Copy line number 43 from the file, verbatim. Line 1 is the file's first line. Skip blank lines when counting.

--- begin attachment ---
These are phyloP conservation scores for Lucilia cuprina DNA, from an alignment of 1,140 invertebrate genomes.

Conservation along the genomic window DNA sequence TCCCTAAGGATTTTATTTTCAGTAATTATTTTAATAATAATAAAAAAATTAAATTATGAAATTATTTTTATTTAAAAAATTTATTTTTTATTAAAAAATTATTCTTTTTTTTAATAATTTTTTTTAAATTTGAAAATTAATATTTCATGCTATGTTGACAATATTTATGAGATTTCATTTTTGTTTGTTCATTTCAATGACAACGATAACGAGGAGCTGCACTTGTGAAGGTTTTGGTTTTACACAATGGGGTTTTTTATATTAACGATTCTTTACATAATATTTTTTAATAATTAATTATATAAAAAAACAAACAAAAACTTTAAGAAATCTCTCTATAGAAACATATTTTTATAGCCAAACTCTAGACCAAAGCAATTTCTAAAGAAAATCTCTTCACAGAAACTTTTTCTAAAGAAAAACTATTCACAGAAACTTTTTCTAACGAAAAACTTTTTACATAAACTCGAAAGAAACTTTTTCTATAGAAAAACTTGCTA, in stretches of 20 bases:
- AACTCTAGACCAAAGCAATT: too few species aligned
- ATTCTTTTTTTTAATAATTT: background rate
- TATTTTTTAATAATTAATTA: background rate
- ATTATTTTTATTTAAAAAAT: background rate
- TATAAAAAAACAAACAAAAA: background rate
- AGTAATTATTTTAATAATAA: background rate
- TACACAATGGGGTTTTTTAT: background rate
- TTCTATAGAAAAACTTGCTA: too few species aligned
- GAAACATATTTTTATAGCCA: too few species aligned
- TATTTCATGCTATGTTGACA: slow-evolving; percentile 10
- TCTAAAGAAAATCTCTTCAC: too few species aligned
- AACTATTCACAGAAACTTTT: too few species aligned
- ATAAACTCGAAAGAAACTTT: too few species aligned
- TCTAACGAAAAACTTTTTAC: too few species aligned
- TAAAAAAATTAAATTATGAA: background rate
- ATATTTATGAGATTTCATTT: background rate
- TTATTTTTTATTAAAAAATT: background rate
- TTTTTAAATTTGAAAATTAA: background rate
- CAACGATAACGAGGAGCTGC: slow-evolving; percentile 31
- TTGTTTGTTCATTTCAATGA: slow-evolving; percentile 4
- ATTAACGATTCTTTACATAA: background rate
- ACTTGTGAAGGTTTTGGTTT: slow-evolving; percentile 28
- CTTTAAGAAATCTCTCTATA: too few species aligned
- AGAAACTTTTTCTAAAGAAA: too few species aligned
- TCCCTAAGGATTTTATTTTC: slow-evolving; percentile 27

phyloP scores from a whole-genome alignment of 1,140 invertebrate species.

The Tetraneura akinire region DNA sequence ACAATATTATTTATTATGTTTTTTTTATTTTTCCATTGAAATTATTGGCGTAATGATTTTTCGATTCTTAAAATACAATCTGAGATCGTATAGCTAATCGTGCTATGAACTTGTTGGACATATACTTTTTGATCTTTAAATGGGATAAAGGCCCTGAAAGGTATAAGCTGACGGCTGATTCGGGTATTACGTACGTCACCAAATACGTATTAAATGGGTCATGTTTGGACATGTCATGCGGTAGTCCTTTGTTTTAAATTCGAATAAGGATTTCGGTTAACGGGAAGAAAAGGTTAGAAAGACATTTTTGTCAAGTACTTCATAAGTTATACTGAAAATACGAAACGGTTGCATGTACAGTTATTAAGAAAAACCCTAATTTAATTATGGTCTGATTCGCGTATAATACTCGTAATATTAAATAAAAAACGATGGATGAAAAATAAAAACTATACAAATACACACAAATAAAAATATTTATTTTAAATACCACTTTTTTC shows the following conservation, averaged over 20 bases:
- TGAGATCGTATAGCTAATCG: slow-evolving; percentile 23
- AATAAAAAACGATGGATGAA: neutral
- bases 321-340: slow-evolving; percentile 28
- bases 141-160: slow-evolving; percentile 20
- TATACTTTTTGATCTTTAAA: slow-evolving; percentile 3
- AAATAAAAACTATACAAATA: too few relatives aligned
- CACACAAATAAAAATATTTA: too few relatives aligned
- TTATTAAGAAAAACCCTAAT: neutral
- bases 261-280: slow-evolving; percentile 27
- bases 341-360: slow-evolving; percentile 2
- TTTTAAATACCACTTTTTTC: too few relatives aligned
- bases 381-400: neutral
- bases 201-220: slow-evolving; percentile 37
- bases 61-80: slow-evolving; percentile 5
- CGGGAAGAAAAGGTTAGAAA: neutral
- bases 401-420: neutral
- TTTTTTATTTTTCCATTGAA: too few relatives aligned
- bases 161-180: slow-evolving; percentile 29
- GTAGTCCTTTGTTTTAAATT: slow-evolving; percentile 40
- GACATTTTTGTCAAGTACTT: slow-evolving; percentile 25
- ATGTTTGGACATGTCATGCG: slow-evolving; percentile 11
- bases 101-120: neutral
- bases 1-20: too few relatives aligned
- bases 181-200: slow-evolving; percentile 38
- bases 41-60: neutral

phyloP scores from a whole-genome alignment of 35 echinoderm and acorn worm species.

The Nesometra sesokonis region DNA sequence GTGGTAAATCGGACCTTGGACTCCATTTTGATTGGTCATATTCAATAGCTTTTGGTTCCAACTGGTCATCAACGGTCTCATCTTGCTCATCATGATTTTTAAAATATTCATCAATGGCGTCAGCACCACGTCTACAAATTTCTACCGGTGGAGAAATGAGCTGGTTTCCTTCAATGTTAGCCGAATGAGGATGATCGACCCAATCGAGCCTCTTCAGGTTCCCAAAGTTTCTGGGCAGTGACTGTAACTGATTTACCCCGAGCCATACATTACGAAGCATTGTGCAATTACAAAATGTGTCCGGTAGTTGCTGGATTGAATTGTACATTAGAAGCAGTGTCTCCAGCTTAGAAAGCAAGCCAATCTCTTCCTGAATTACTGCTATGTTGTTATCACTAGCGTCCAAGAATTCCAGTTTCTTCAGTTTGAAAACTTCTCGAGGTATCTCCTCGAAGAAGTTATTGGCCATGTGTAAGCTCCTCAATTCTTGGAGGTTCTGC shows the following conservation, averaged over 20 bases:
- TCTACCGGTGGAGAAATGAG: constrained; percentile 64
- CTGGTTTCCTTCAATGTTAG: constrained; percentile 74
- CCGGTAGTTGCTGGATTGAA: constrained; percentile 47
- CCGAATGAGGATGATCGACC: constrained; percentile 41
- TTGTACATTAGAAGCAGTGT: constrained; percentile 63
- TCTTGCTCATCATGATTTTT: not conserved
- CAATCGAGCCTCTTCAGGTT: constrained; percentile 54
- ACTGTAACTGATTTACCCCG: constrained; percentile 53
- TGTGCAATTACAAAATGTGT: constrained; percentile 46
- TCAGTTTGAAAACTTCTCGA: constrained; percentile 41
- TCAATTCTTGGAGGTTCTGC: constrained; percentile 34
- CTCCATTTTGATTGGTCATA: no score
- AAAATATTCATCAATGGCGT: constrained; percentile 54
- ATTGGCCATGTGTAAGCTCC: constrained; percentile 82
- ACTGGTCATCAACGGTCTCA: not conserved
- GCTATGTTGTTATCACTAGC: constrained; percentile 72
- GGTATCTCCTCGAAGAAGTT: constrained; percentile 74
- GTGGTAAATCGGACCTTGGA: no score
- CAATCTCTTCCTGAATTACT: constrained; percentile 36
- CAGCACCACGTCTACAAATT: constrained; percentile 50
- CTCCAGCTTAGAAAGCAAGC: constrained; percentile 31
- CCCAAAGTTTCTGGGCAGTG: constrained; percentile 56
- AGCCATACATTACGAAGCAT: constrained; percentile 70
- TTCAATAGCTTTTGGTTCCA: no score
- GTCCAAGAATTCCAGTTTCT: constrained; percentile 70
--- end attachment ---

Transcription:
- bases 61-80: slow-evolving; percentile 5